DOI: 10.1177/20552076231216684 ISSN: 2055-2076

Barriers and facilitators to paediatric caregivers’ participation in virtual speech, language, and hearing services: A scoping review

Danielle DiFabio, Sheila Moodie, Robin O’Hagan, Simrin Pardal, Danielle Glista
  • Health Information Management
  • Computer Science Applications
  • Health Informatics
  • Health Policy


Virtual care-related technologies are transforming the way in which health services are delivered. A growing number of studies support the use of virtual care in the field of audiology and speech-language pathology; however, there remains a need to identify and understand what influences caregiver participation within the care that is virtual and family-focused. This review aimed to identify, synthesize, and summarize the literature around the reported barriers and facilitators to caregiver participation in virtual speech/hearing assessment and/or intervention appointments for their child.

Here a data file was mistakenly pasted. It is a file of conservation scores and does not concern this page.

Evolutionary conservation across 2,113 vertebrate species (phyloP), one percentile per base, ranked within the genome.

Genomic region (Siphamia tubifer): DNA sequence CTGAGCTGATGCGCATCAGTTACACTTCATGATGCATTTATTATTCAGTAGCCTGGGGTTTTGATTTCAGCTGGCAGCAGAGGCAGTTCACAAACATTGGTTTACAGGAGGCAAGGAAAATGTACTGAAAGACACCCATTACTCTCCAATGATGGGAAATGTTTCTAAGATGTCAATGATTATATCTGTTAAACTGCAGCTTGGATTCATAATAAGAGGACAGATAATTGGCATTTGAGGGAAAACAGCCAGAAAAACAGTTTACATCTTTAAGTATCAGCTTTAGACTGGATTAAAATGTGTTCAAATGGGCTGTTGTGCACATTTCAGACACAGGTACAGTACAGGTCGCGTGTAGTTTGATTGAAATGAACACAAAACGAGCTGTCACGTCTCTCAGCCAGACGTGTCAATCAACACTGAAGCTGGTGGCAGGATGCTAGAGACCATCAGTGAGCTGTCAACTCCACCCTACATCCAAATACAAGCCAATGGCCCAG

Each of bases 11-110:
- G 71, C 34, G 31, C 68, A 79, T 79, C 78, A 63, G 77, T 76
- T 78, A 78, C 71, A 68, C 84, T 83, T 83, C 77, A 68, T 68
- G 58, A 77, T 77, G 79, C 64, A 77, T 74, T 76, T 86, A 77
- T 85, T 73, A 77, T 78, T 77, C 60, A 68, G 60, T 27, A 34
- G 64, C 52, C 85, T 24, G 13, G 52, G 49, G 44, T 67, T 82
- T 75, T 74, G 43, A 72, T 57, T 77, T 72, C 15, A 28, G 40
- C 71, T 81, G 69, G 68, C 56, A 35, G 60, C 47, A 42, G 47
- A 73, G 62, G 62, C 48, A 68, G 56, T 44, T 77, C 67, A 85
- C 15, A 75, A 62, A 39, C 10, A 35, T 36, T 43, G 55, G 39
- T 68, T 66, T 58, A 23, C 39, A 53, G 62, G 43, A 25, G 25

A scoping review was conducted following the Joanna Briggs Institute manual for evidence synthesis. A search was conducted using six databases including MEDLINE, CINAHL, SCOPUS, ERIC, Nursing and Allied Health, and Web of Science to collect peer-reviewed studies of interest. Data was extracted according to a protocol published on Figshare, outlining a predefined data extraction form and search strategy.


A variety of service delivery models and technology requirements were identified across the 48 included studies. Caregiver participation was found to vary across levels of attendance and involvement according to eight categories: Attitudes, child behavioral considerations, environment, opportunities, provider-family relationship, role in care process, support, and technology.


This review presents a description of the key categories reported to influence caregiver participation in virtual care appointments. Future research is needed to explore how the findings can be used within family-centered care models to provide strategic support benefiting the use and outcomes of virtual care.

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